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North Country/Tri-Lakes

County health rankings do not bode well for St. Lawrence County

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CNY/NNY/S. Tier: County health rankings do not bode well for St. Lawrence County
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It remains one of the least healthy counties in the state. But efforts in St. Lawrence County are underway to fix that. Barry Wygel takes a look at ways officials are working to make residents there healthier.

ST. LAWRENCE COUNTY, N.Y. -- The 2013 county health rankings don't have much good news for New York's largest county.

"Being 57 out of 62 is not a distinction we want to have," said Dr. Susan Hathaway, the director of public health for St. Lawrence County.

The poor rankings stem from a number of factors, but mostly from lifestyle choices by its residents.

"The ones the Robert Wood Johnson Foundation highlighted for us were tobacco use, smoking, obesity among adults and lack of physical activity," said Hathaway.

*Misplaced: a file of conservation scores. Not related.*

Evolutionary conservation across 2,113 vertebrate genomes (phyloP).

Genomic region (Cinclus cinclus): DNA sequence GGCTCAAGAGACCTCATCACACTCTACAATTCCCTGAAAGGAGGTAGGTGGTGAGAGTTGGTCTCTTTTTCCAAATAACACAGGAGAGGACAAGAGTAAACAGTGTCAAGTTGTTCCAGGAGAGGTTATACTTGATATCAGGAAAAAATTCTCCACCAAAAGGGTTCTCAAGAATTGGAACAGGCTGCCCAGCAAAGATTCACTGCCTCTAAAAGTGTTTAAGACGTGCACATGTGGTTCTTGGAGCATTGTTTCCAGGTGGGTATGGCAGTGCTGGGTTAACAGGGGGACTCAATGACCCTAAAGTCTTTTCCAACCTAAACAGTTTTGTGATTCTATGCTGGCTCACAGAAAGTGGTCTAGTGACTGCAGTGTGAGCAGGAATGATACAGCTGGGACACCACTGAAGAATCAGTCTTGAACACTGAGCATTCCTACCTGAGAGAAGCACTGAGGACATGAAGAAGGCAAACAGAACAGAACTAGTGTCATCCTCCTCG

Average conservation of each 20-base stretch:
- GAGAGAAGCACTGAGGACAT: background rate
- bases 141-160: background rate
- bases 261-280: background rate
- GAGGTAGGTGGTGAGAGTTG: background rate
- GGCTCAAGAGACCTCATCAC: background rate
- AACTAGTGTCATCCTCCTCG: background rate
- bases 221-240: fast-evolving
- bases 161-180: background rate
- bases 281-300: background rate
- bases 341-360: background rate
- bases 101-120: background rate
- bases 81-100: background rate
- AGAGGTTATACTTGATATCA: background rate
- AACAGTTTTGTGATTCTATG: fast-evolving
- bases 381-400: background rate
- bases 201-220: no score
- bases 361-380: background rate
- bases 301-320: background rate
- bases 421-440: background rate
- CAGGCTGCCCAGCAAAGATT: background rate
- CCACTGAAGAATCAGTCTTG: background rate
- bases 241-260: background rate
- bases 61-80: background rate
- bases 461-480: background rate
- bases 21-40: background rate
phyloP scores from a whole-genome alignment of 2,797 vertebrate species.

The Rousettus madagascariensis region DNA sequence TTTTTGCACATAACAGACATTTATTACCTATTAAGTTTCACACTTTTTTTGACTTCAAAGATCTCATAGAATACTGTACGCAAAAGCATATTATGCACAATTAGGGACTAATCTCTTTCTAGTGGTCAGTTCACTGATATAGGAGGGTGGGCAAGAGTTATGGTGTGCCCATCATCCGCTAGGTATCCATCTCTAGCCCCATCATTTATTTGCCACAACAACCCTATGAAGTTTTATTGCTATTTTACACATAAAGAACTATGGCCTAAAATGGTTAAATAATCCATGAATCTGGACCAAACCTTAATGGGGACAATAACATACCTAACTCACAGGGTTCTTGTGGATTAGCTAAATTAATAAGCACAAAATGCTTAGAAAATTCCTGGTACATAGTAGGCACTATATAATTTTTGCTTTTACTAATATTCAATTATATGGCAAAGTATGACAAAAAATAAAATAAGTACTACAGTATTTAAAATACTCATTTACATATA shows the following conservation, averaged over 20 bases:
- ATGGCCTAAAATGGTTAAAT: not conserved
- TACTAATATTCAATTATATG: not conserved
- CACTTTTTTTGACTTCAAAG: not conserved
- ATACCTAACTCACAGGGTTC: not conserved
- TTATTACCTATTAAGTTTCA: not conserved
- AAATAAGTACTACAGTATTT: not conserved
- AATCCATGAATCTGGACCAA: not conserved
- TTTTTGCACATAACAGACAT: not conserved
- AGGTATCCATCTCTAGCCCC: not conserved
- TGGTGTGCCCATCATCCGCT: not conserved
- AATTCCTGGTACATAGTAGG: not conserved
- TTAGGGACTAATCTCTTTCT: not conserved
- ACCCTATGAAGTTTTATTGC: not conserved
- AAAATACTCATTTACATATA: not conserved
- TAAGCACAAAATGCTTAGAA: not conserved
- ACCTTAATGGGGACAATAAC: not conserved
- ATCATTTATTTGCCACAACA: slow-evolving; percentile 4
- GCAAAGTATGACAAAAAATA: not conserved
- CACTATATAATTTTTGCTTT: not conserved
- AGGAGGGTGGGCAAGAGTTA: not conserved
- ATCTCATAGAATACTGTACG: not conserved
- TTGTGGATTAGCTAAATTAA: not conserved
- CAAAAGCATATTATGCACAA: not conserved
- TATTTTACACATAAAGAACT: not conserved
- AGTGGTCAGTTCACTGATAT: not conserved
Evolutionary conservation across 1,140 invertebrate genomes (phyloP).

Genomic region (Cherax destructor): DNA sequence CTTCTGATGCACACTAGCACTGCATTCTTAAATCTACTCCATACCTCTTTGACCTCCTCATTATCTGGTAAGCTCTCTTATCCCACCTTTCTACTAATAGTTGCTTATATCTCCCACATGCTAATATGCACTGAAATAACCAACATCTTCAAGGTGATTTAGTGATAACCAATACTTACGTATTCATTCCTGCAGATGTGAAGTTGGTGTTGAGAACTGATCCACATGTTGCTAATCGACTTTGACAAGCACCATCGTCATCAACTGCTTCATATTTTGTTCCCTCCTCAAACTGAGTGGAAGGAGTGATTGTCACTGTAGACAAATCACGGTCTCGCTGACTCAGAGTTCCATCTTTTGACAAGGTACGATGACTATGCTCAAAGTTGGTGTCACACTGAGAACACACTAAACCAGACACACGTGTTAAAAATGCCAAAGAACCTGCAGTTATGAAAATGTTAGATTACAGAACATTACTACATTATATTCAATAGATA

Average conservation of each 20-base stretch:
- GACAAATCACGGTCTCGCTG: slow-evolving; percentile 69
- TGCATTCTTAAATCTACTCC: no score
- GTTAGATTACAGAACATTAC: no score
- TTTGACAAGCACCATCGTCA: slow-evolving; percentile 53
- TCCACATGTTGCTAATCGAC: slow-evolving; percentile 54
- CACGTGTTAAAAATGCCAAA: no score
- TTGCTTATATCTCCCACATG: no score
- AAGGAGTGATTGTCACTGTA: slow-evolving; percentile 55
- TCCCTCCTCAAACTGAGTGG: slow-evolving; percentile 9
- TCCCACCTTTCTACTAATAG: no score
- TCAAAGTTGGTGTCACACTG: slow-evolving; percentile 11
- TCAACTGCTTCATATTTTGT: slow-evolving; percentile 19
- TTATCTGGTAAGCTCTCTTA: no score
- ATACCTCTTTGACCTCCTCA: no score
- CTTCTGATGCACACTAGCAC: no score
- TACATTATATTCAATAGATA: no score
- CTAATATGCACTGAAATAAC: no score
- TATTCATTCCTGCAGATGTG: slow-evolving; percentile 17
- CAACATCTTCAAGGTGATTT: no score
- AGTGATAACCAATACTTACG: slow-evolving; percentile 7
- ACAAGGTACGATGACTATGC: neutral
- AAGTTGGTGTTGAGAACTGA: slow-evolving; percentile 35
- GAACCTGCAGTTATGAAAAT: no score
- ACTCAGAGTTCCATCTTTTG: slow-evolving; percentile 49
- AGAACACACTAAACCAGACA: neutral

In addition to ranking as one of the least healthy counties, St. Lawrence also has one of the highest unemployment and poverty rates in the state, two issues that are very closely related.

"We don't have good access to healthy foods and a lot of that comes with being able to pay for them, to bring them into the county," said Hathaway.

Officials also say the lack of jobs in the area prevents health care providers from expanding.

"We need to have jobs for spouses if we want to attract providers," said Hathaway.

But the report didn't spell out all bad news for St. Lawrence County, the county ranked at about the 50th percentile for its physical environment due to its high quality air and water.

"We have a great environment here in St. Lawrence County, particularly clean air," said Hathaway.

Efforts are also underway to encourage residents to make healthier choices.

"May 4th, the St. Lawrence County grounds go tobacco free. That's a move in the right direction," said Hathaway.

Officials also hold out hope that once the economy improves, the health statistics will improve also.

"This is the kind of change that is going to take a lot of time, a lot of effort, a lot of different agencies," said Hathaway.

A recent increase in population also gives officials hope, showing that people still feel the county is a great place to live.

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